Fire inspectors and investigators typically have previous work experience as a firefighter or police officer, where many have completed a postsecondary educational program for emergency medical technicians (EMTs). Forest fire inspectors and prevention specialists typically enter the occupation with a high school diploma or equivalent.

Workers attend training academies and receive on-the-job training in inspection and investigation.

Fire inspectors and investigators usually must pass a background check, which may include a drug test. Most employers also require inspectors and investigators to have a valid driver’s license, and investigators usually need to be U.S. citizens because of their police powers.   

Education

Because fire inspectors and investigators typically have previous work experience as a firefighter or police officer, many have completed a postsecondary educational program for emergency medical technicians (EMTs). Some employers prefer candidates with a 2- or 4-year degree in fire science, engineering, or chemistry. For those candidates interested in becoming forest fire inspectors and prevention specialists, a high school education is typically required.

Work Experience in a Related Occupation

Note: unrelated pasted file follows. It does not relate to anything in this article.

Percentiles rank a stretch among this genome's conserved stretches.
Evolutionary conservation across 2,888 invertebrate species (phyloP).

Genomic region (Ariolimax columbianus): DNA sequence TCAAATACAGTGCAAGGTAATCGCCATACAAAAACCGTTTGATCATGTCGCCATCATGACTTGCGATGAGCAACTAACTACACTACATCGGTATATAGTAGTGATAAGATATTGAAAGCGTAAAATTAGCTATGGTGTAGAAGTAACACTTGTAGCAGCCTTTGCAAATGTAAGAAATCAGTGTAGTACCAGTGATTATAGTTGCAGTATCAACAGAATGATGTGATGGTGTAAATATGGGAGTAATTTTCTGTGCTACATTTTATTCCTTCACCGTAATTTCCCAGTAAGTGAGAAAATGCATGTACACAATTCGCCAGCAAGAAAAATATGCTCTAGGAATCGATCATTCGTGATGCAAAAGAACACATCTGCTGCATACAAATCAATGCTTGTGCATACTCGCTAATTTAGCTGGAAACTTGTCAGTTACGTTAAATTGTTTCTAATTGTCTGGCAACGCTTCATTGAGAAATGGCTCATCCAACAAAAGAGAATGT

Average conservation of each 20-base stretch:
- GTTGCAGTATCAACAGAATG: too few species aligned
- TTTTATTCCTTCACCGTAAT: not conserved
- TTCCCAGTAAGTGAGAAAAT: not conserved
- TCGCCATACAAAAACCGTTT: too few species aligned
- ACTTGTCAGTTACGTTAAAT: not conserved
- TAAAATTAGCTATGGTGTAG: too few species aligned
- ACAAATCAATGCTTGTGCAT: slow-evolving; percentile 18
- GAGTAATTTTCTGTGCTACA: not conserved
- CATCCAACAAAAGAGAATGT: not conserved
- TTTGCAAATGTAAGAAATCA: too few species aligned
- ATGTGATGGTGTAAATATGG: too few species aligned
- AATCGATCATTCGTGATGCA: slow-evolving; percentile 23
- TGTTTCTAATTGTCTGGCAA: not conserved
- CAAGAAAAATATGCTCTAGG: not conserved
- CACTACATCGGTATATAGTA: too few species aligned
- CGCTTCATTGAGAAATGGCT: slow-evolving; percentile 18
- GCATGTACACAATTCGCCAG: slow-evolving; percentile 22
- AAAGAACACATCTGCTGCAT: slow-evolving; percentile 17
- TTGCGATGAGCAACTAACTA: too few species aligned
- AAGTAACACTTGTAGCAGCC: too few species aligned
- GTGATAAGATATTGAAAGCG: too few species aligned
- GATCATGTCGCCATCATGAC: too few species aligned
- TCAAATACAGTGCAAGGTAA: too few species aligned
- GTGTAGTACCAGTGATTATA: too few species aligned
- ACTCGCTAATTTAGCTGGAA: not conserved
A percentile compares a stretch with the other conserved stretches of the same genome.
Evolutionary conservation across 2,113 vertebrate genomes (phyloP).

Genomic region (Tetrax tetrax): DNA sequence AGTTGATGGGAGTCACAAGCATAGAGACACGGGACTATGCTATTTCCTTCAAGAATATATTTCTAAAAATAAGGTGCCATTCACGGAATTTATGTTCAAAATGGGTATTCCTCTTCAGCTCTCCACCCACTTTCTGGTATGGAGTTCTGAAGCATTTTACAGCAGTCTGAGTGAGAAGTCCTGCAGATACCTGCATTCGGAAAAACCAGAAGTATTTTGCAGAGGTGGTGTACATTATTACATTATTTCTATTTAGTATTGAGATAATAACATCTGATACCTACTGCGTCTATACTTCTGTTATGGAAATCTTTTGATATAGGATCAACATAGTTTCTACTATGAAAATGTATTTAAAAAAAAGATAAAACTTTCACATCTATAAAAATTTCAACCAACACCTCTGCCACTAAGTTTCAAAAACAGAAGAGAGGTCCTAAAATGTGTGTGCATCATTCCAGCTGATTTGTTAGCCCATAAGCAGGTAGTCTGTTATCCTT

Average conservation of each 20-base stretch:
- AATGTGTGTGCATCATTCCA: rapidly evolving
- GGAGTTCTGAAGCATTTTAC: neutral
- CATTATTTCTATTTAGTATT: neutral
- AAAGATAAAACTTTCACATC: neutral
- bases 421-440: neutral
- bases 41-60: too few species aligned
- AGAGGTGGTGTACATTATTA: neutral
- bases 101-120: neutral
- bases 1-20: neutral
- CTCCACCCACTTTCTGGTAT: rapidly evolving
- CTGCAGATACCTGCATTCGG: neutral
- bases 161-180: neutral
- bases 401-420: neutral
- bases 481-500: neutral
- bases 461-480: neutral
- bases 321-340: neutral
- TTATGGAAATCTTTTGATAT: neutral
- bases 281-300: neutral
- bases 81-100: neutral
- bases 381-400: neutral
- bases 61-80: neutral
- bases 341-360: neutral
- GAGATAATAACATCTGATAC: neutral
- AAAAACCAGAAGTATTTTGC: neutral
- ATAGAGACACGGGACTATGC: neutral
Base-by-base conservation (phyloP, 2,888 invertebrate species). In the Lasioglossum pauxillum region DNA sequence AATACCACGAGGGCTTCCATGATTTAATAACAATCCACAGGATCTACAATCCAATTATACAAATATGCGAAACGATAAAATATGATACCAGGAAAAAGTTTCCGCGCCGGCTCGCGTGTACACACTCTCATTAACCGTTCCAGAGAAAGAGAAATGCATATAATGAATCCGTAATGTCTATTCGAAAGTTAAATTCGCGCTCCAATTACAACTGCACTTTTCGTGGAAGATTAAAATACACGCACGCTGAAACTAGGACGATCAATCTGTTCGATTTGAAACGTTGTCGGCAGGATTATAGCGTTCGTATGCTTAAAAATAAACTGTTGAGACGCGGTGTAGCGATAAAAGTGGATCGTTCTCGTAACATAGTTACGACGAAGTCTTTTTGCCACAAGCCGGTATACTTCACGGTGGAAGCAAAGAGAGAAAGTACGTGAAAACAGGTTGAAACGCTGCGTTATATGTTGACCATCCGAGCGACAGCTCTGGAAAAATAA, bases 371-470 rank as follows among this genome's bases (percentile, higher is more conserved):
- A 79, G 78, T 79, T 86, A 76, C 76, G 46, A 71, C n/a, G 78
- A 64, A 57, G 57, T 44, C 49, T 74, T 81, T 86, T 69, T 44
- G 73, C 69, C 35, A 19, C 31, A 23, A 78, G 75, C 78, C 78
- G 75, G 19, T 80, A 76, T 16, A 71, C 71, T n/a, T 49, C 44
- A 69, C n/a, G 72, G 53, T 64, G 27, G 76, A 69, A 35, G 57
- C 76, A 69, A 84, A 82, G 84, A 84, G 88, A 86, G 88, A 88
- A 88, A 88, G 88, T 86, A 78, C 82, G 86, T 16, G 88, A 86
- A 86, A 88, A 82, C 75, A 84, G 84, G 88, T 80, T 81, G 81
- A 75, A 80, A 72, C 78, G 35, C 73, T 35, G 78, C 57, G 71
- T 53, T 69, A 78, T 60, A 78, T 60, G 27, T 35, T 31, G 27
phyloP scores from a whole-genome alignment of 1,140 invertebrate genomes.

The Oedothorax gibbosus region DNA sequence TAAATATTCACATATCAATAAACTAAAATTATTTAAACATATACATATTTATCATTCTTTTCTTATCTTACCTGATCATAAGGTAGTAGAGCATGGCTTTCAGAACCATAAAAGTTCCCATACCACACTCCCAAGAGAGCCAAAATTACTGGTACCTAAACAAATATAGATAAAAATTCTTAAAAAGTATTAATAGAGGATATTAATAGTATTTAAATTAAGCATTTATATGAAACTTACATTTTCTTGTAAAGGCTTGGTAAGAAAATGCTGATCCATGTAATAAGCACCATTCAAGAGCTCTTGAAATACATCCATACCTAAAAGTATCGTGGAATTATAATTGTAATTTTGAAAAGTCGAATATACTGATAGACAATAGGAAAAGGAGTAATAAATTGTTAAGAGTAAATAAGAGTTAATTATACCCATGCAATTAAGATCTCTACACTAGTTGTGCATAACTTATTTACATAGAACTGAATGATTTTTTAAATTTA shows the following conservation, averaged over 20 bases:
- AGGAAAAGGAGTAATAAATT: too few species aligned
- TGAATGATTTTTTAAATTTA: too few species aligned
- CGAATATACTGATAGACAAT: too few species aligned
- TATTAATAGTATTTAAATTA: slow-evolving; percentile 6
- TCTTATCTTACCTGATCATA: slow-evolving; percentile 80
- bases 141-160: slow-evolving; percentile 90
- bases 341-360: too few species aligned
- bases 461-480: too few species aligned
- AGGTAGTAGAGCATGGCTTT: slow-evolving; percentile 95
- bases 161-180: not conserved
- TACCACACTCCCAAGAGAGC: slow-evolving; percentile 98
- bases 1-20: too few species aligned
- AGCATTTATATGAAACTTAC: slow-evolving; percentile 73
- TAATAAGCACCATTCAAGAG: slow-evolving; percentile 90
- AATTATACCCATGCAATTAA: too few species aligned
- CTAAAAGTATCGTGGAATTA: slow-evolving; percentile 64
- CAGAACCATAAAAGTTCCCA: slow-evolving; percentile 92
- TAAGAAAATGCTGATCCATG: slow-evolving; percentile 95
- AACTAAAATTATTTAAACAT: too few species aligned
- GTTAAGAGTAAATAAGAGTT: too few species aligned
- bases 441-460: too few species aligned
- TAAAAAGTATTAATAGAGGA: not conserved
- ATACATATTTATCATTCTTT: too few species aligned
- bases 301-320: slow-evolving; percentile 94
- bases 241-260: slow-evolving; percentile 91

Most fire inspectors and investigators are required to have work experience in a related occupation, such as firefighters or police officers. Some fire departments or law enforcement agencies require investigators to have a certain number of years within the organization or to be a certain rank, such as lieutenant or captain, before they are eligible for promotion to an inspector or investigator position. Forest fire inspectors and prevention specialists also may need experience working in the fire service before being hired.

Training

Training requirements vary by state, but programs usually include instruction in a classroom setting in addition to on-the-job training.

Classroom training often takes place at a fire or police academy over the course of several months. A variety of topics are covered, including guidelines for conducting an inspection or investigation, legal codes, courtroom procedures, protocols for handling hazardous and explosive materials, and the proper use of equipment.

In most agencies, after inspectors and investigators have finished their classroom training, they also receive on-the-job training, during which they work with a more experienced officer.